Because teenagers are new drivers, they simply don’t have the behind-the-wheel experience necessary to understand the dynamics associated with driving a motor vehicle. There’s a vast difference between riding in the passenger seat and being behind the wheel. By teaching teenagers responsible driving behavior, you can help prevent accidents. We encourage you to discuss safe teen driving — it could be one of the most important conversations you have.
Parents’ Guide to Safe Teen Driving
- Choose vehicles for safety, not image. Ensure that the car has airbags and antilock brakes.
- Provide new drivers with plenty of supervised driving practice, even after they have obtained a license, including night driving and driving under hazardous road conditions.
- Mandate safety belt usage.
- Even if your state’s graduated licensing law doesn’t already mandate it, restrict the number of passengers allowed to ride with your teenage driver. Crash rates increase sharply when a teenage driver has passengers, particularly other teenagers.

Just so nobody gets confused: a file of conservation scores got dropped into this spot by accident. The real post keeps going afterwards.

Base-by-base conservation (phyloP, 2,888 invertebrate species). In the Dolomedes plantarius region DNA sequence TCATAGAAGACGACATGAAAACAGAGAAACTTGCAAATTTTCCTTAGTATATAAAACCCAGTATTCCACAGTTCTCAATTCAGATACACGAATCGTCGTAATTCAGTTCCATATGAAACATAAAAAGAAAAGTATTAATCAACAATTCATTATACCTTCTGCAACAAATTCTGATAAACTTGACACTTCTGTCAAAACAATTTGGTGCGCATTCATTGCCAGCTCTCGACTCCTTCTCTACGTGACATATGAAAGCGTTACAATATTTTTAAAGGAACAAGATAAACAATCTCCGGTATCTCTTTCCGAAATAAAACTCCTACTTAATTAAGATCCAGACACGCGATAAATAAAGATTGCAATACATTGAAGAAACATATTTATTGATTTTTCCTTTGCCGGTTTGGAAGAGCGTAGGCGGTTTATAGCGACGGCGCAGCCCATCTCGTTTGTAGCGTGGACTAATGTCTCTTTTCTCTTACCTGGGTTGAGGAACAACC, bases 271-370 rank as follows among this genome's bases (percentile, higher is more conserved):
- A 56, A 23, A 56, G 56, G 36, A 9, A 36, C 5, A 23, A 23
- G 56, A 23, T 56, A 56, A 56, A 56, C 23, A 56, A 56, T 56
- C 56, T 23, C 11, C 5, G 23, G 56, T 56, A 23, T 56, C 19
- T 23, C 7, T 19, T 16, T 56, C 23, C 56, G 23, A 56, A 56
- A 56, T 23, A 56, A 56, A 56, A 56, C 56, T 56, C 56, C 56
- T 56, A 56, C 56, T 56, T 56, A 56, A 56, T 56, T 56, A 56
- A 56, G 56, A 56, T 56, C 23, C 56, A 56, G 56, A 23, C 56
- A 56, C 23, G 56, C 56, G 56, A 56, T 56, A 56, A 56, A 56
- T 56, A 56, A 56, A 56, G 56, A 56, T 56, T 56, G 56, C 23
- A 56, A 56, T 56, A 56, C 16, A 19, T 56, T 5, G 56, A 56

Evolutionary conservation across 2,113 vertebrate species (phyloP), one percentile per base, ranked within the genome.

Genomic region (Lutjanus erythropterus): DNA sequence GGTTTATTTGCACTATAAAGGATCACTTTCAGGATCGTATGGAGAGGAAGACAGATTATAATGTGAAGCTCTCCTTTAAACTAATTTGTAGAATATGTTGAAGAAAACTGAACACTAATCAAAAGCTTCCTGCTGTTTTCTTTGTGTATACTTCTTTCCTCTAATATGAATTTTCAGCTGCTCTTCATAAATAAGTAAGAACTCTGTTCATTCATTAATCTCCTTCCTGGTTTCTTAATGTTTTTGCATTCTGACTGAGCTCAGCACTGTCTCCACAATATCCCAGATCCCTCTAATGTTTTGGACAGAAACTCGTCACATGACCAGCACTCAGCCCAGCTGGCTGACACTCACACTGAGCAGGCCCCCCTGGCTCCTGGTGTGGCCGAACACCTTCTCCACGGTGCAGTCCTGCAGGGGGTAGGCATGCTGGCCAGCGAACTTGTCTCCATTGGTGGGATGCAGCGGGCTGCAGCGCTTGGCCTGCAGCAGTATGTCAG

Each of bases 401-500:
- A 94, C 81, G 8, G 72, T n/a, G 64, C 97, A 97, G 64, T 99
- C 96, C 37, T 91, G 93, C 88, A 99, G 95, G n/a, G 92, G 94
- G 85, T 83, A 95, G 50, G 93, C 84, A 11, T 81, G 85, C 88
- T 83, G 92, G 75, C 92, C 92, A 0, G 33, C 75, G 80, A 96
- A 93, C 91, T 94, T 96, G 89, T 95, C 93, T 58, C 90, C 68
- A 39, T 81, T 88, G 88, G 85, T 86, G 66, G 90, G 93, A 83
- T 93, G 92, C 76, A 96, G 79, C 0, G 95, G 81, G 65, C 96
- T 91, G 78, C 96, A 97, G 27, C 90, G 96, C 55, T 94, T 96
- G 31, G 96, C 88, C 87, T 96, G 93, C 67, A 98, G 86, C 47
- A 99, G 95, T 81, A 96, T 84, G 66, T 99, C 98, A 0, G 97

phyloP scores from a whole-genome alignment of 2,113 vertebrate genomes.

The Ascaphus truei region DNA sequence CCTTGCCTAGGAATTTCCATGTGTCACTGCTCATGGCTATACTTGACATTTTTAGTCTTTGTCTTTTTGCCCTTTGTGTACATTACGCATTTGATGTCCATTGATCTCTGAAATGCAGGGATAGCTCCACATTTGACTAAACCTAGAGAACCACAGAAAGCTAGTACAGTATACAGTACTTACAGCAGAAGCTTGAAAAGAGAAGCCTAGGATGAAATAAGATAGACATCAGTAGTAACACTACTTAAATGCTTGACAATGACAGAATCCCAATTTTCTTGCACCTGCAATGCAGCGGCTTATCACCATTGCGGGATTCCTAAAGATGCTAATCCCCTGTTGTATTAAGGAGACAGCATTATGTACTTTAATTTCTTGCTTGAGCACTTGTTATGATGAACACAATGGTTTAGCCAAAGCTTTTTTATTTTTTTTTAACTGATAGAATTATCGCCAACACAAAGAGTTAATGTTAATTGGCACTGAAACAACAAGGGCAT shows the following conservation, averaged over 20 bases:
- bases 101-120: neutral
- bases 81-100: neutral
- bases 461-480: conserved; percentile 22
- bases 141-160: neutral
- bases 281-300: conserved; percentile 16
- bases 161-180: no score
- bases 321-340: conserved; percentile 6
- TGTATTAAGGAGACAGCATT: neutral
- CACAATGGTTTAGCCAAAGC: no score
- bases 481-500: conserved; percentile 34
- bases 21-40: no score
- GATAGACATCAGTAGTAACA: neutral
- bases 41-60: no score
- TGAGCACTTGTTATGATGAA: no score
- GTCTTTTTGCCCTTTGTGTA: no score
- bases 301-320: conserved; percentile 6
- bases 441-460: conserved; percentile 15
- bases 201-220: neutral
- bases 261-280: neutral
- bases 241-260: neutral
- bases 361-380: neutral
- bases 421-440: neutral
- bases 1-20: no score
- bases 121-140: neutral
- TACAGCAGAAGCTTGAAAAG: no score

- Enforce “no drinking and driving” rules.
- Emphasize that safe driving requires your teen’s full attention. Distractions such as cell phone use and text messaging will greatly increase their risk of motor vehicle related injury.
- Place restrictions on nighttime driving to enforce the curfews set by the local towns.
- Enroll new drivers in a driving school to educate them about cars, driving conditions and driving techniques. This will prepare teenagers for the road, and it could reduce accidents.
- Discuss and reinforce responsible driving behavior with teenagers.
- Visit teendriving.aaa.com for a sample agreement and other information to help parents and teens navigate the learning-to-drive process.
Make sure your teen is covered by AAA. Their membership will follow them wherever their adventures take them.